If the Supreme Court overturns Obamacare, how does Obama respond?
Just keep moving. The decision is scheduled to come down in June. The election will be more than four months away — an eternity in politics.
But everyone says the Affordable Care Act is Obama’s signature achievement so far. How can he just walk away?
He can take credit for the provisions that Americans love: coverage for the young up to age 26 on their parents’ policies; lowered drug costs for the elderly; and, most of all, the ban on insurance companies either raising premiums or denying coverage to those with preexisting conditions. He can also point out that the Romney-Ryan budget will maim Medicare, another hugely popular health-care provision created by Democrats.
The popular parts of the health-care law could be unsustainable if the Court strikes down the mandate, however. Premiums will skyrocket.
By then it will be 2014, and, as James Carville correctly pointed out this week, the GOP “will own the healthcare system for the foreseeable future.” The Democrats can heap the blame for rising costs and every other health-care ill on the Republicans, who to this day have not offered a plausible alternative to Obamacare. Indeed, Carville argues that a court decision against Obama “will be the best thing that has ever happened to the Democratic Party.” That’s hyperbole, but he’s onto something.
Then where does that leave Romney? Can he Etch A Sketch away from his own support of an individual mandate?
Rick Santorum is right about at least one thing: Romney is the worst possible Republican candidate to debate Obama about health care. If the mandate survives in court, and the GOP base goes ballistic, the Democrats can keep reminding voters that Romney was “the godfather” of the mandate (as David Plouffe put it last weekend) in Massachusetts and can keep replaying that “I like mandates” Romney clip from that 2008 GOP debate. But it gets even worse for Mitt. He revealed (in a Tuesday night interview with Jay Leno, yet) that he is even against the Obamacare provision favored by 85 percent of the public, according to a recent poll — the requirement that insurance companies cover those who are already sick. Here’s how Romney put it to Jay: “If they are 45 years old and they show up and say I want insurance because I have heart disease, it's like, hey guys — we can't play the game like that.” Turns out he has no more empathy for that middle-aged man with heart disease than he does for the workers he shredded in his lucrative games at Bain.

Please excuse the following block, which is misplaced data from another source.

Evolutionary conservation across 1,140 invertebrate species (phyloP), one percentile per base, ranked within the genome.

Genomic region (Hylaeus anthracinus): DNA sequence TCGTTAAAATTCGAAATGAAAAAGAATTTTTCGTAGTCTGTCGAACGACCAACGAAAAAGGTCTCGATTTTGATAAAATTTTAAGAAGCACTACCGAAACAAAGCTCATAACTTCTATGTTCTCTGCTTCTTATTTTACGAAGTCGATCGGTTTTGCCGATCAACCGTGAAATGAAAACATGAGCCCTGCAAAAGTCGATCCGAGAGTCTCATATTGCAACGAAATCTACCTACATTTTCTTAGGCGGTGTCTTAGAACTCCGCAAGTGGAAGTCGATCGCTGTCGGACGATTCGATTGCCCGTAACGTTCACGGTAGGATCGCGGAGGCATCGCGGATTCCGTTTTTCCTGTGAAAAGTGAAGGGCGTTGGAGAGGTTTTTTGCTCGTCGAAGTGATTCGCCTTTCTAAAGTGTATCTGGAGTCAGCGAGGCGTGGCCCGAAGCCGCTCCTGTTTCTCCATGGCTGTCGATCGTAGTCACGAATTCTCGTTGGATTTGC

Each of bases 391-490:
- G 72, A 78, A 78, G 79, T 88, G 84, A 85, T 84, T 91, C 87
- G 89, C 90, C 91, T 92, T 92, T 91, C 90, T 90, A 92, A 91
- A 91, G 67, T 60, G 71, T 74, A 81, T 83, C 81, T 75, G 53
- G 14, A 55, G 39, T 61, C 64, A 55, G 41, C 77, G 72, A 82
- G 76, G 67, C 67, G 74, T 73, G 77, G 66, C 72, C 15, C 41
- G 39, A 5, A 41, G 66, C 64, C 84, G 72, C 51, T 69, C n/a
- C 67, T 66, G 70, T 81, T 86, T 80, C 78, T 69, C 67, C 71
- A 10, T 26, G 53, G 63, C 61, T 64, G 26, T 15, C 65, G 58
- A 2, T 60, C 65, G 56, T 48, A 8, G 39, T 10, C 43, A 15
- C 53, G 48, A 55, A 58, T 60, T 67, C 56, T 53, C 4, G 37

So who would a repeal of Obamacare hurt most?
The biggest victims will be the some 30 million Americans who have no health insurance. The rest of us, who one way or another will keep picking up the bill for their medical care, will also pay a price. In the political arena, the court’s decision, up or down, is a win-win for Obama and a lose-lose for Romney, who at this late date hasn’t figured out how to answer health-care questions on the Tonight Show, let alone in a debate with the president.
The Obama administration pushed to get this case on the docket before the election. Are they going to regret that?
For all the reasons above, no. It was a shrewd move. Whatever happens, it diffuses the issue well before November 6.
A hot mike caught Obama telling Russian president Dmitri Medvedev that he would have "more flexibility" to negotiate missile defense after the elections. Can the Romney camp make political hay out of that?
Karl Rove is already on record saying that this supposed gaffe could have “a big negative impact on Mr. Obama’s reelection.” But the impact, if there was any, has already dissipated because (a) what Obama said to Medvedev had the virtue of being actually true; (b) America’s nuclear strategy with Russia, though a 24/7 obsession to the neocons Rove pals around with, is no more determinative an issue in the 2012 election than any other foreign policy matter, the war in Afghanistan included; (c) Romney has already muffed his response, by vilifying not only Obama but Russia — in hysterical terms more appropriate to the Khrushchev era. Memo to Mitt: The Cold War is over. Few Americans care that the Pope is currently frolicking with the Castro brothers in Havana.
Until this week's polls, Santorum had been trouncing Romney in Wisconsin. Now Romney is ahead. Is the GOP nomination battle over?
You betcha. And the big winner remains Obama, who is ahead in the three battleground states of Florida, Ohio, and Pennsylvania in the new Quinnipiac poll out this week, thanks to the wholesale desertion of women from the GOP. A new national Washington Post-ABC News poll finds Obama’s approval rating at 53, Romney’s at 34.
It’s early, and couldn’t Romney turn this around?
Of course. But what exactly is he running on? He can’t run against Obamacare/Romneycare if it’s struck down (or even if it isn’t) or against the Obama economy if it continues to improve. Perhaps he can repurpose his “Let Detroit Go Bankrupt” op-ed for some other troubled American industry that he wants to “fix.”
What's Santorum's endgame?
No one loathes Romney more than Santorum, unless it’s Gingrich. If Mitt doesn’t nail down the required 1,144 delegates prior to the convention, this tag team of bad boys will run him down throughout the spring and summer unless they’re bought off by the Koch brothers or Sheldon Adelson.
Now that Newt's laid off a third of his staff and seems to be campaigning mostly via Twitter, what is he hanging on for?
It’s odd that Newt, who prides himself on being America’s most preeminent historian, doesn’t seem to have a clue that he is history.